August 17, 2015
When you think of a model, perhaps the first thing that comes to mind is geometry. This is not surprising as models have been used for centuries to set out a designer’s intentions – conveying shape, space and dimensions. The ‘Great Model’ of Sir Christopher Wren’s St Paul’s Cathedral did this in the 1670s and can still be seen today.
However, while the geometrical or graphical data can tell us the width of a brickwork leaf and the height of the walls, at a certain point during construction it is the written word that is needed to take us to a deeper level of information. It is within this textual environment that we describe the characteristics of the brickwork itself such as density, strength and source, and it is words that are used to describe the kind and type of mortar joint and wall ties.
In the context of BIM, we are actually looking at a rich information model which, aside from graphical data − such as geometry and shape − also includes non-graphical information such as performance requirements and associated documentation, presented in a specification or manual format. The written specification is not new and has been around for centuries. However, it is only now by combining these aspects of graphical and non-graphical information that we get the ‘overall picture’.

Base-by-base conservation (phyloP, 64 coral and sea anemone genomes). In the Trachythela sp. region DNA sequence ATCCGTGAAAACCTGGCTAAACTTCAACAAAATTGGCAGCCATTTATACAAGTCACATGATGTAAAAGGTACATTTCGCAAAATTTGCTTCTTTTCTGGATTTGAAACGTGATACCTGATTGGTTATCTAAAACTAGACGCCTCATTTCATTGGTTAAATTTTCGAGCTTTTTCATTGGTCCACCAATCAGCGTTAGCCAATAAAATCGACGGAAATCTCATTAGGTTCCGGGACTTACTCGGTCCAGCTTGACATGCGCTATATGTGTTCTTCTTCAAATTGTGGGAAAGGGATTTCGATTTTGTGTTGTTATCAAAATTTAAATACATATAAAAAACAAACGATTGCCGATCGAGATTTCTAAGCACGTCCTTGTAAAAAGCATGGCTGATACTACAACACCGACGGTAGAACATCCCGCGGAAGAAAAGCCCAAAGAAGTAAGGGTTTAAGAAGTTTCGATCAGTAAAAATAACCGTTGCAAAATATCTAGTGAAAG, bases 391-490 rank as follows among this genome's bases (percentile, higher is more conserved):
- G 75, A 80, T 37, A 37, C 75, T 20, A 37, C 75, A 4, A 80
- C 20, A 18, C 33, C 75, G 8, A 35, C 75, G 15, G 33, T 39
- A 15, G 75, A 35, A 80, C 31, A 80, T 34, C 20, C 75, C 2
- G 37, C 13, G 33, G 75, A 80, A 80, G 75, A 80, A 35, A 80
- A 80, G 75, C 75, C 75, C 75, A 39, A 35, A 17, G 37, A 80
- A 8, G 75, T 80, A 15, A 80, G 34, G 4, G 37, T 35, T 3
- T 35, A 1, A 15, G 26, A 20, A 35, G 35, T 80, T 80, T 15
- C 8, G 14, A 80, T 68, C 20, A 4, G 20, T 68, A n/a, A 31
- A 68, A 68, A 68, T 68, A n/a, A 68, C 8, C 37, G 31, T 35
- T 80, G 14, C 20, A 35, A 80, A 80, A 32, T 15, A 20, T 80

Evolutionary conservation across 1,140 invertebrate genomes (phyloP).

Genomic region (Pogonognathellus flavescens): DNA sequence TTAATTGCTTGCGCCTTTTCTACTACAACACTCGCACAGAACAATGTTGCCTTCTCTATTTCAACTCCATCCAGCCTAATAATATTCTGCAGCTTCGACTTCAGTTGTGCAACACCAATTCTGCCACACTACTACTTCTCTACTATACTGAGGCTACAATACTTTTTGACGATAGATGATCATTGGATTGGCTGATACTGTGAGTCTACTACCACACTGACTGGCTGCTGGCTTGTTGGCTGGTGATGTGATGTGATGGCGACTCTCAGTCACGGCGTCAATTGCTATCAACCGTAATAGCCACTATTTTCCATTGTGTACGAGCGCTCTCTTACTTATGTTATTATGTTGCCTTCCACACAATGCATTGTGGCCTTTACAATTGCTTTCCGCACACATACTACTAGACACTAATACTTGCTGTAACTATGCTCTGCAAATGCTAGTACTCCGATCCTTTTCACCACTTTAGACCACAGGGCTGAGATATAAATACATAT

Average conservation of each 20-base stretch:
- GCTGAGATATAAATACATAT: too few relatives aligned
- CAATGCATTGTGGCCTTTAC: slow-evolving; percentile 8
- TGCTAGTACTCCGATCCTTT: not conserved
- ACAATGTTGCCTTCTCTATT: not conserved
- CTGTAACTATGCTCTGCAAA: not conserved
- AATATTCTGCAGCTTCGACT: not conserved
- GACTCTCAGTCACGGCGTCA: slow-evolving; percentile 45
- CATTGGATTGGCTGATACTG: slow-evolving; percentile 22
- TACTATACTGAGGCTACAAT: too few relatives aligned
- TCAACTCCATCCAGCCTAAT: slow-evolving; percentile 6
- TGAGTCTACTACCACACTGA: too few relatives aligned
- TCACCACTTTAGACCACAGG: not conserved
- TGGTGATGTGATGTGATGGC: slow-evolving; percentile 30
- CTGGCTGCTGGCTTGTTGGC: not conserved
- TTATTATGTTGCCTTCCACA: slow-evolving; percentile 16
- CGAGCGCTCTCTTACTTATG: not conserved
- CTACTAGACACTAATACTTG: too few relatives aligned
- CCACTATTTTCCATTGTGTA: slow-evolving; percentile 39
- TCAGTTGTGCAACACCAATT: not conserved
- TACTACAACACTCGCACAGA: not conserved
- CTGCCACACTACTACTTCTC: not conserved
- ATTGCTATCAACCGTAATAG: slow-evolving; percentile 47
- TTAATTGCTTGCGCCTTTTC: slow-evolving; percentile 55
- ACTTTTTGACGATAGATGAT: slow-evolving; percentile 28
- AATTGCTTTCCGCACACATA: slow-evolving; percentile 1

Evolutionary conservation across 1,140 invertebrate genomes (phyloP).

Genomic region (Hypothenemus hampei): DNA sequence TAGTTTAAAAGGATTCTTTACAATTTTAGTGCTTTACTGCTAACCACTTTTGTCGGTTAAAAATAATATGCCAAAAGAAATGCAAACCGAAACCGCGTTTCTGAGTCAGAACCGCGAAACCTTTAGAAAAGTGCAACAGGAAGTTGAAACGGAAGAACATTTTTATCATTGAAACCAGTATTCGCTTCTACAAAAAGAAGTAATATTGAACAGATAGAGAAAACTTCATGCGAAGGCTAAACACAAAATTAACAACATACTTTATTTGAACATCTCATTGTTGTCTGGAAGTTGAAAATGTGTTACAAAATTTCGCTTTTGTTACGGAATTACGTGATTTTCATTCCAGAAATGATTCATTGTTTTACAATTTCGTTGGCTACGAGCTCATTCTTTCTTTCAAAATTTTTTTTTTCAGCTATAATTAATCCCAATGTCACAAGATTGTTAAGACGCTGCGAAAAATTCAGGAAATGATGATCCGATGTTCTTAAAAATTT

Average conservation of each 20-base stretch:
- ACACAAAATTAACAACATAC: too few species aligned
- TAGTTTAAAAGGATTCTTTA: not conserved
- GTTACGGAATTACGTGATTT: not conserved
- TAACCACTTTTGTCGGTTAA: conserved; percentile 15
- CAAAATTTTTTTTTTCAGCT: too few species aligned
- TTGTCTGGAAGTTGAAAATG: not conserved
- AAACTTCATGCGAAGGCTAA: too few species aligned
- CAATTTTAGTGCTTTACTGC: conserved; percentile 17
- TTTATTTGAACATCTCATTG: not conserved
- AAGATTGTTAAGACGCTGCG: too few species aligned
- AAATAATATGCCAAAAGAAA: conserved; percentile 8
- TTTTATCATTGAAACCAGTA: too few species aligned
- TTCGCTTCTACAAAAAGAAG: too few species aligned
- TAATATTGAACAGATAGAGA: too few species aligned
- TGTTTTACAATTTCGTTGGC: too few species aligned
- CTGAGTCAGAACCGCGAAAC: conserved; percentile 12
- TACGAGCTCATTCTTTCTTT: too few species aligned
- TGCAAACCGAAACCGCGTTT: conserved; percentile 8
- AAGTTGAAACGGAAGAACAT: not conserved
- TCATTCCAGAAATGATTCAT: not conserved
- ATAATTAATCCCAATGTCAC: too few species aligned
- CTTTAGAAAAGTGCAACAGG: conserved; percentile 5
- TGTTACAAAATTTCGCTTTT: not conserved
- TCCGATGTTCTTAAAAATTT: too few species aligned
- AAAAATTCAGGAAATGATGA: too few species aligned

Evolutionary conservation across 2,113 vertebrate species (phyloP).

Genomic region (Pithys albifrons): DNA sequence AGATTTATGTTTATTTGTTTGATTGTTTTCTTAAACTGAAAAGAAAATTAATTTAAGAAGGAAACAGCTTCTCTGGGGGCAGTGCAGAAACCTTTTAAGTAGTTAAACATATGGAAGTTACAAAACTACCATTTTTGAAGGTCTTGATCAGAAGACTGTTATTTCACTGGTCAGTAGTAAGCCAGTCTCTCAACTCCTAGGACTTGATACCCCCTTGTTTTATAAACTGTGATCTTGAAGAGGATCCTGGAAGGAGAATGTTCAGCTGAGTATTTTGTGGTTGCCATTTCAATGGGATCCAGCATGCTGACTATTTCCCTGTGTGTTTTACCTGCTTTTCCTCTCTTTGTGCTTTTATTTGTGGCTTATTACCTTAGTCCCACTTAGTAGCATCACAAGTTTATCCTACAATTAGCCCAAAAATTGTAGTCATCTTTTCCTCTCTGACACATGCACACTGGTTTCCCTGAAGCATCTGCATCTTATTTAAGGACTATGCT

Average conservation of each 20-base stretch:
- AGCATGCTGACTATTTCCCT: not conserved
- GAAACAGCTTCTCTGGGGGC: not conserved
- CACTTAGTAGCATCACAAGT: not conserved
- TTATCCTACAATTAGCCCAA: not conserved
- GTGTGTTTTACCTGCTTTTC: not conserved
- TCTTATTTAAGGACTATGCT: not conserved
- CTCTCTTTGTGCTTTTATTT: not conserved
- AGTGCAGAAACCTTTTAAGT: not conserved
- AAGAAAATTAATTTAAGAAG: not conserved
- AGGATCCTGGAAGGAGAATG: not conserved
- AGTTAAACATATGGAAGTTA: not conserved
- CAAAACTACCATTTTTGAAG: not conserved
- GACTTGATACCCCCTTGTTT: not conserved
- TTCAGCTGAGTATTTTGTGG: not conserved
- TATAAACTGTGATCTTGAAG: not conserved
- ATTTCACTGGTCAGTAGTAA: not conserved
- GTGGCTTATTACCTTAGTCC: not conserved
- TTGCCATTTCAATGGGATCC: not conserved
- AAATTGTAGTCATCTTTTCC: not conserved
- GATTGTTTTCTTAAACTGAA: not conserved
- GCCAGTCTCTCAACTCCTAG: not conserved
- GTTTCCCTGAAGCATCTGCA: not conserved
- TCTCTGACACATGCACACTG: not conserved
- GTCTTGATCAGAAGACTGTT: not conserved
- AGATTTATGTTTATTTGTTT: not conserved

Today, clients are not only procuring a physical asset: they are also procuring information, typically in a digital format. The amount and level of information increases as we progress through the project lifecycle. For example, at an early strategic briefing stage, when the client is assessing needs, there may just be a requirement for spaces and activities. At concept stage this will be developed into the design intent of elements/systems to meet the Employer’s Information Requirements (EIR). This is then further developed at design stage when considering the characteristics of each deliverable in terms of performance requirements; this could relate to security requirements of a plant room space, an external wall element or a doorset system. At technical design stage, or at least prior to construction, product selection can be determined by the specifier or delegated as ‘contractor’s choice’ based upon generic product performance requirements.
The Government’s ‘Soft Landings’ guidance recommends that a building’s ’in operation’ phase should be considered throughout the whole project lifecycle. By establishing required performance outcomes and operational budget at an early stage, these can then be compared to the actual performance outcomes. From a concept stage, the performance criteria − such as the structural performance of a partition system − can be considered. As the information develops, specific references to relevant standards and classes are stated, along with any testing methods that may be required. Certifications by accredited third party certification bodies are also considered as the information progresses, to ensure that the client’s outcomes are met at the end of the project. At project handover, information specific to the installed object’s operation and maintenance is incorporated into standard COBie properties, as well as documentation such as links to PDF manuals.
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